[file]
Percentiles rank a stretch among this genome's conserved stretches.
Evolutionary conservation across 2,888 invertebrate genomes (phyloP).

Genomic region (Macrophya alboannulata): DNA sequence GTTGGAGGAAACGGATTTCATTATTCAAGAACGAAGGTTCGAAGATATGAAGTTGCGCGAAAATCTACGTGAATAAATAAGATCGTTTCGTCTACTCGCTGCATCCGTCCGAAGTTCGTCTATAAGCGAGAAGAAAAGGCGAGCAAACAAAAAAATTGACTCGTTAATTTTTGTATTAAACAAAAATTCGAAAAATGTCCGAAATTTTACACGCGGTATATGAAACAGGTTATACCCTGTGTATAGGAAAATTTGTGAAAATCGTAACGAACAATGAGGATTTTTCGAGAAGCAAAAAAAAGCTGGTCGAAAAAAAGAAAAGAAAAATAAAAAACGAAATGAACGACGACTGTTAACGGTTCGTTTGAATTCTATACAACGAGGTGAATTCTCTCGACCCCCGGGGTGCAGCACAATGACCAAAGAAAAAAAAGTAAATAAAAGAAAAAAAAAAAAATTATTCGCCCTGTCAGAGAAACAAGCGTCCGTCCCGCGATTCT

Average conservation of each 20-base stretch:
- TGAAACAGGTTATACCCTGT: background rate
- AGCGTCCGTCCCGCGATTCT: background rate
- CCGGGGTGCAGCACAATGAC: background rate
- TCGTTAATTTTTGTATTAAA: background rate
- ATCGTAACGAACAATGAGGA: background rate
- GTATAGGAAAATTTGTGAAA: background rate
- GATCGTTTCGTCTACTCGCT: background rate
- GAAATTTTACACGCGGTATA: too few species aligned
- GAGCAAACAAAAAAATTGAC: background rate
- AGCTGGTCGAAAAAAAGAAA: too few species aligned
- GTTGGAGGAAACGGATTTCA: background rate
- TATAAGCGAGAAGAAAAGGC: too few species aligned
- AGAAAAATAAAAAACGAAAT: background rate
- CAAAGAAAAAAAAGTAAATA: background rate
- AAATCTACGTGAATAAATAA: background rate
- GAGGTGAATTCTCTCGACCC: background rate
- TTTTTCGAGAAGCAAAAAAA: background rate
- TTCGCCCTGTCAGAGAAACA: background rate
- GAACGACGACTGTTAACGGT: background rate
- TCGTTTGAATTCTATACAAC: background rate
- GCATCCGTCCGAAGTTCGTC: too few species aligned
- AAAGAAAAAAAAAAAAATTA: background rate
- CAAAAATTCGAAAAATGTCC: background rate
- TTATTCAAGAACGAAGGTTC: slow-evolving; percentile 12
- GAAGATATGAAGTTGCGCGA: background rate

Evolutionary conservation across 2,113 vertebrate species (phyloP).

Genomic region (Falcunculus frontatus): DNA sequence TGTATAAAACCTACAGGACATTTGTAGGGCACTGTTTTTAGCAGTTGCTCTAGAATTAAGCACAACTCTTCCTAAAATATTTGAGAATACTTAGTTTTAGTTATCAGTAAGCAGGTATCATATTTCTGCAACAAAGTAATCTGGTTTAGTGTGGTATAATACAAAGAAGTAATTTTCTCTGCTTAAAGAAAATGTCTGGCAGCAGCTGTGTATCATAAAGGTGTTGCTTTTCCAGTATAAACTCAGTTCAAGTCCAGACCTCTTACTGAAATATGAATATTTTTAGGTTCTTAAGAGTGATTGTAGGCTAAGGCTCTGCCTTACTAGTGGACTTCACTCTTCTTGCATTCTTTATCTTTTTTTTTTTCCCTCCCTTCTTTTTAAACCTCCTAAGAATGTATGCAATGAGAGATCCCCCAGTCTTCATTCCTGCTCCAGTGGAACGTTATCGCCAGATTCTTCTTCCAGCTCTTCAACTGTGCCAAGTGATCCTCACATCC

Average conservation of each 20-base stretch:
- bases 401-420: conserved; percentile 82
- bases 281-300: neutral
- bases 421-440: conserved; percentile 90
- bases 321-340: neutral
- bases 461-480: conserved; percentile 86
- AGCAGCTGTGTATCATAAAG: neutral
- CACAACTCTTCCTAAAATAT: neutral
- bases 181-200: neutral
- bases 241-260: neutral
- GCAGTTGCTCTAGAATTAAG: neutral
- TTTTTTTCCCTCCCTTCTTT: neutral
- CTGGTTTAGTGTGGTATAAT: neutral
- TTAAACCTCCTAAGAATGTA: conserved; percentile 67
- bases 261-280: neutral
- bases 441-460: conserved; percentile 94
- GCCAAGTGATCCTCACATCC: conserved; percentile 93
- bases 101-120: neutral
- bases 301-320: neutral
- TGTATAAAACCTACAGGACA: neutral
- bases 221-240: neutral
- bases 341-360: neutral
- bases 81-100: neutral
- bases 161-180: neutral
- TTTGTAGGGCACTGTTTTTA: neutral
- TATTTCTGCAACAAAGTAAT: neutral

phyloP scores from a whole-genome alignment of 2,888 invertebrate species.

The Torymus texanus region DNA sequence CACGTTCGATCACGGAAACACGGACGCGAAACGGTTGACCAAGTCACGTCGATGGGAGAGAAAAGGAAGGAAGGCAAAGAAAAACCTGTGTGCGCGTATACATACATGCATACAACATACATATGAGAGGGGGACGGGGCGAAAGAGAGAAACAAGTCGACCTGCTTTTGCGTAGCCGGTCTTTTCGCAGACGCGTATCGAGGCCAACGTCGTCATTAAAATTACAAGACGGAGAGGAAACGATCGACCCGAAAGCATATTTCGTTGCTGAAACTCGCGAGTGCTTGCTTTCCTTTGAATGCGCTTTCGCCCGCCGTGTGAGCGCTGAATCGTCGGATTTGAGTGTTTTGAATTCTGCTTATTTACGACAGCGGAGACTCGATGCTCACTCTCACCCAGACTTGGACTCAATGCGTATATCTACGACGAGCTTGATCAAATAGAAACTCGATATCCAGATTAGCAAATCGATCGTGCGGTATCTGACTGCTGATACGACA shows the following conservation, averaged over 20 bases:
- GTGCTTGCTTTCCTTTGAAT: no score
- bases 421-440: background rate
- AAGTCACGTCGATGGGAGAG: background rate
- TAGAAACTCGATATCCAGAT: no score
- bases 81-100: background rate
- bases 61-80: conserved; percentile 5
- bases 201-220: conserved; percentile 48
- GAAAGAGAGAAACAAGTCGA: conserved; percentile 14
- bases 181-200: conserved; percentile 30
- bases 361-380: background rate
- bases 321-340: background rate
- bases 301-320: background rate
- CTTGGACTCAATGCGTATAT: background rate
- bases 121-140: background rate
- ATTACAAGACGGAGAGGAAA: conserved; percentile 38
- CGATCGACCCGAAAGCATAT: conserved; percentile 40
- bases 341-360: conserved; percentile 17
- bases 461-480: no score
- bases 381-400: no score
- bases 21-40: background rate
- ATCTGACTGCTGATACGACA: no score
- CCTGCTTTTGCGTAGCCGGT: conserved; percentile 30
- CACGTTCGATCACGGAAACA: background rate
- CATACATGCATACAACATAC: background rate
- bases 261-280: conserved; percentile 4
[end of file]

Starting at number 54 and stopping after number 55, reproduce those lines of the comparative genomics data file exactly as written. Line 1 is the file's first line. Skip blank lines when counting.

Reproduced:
- bases 81-100: neutral
- bases 161-180: neutral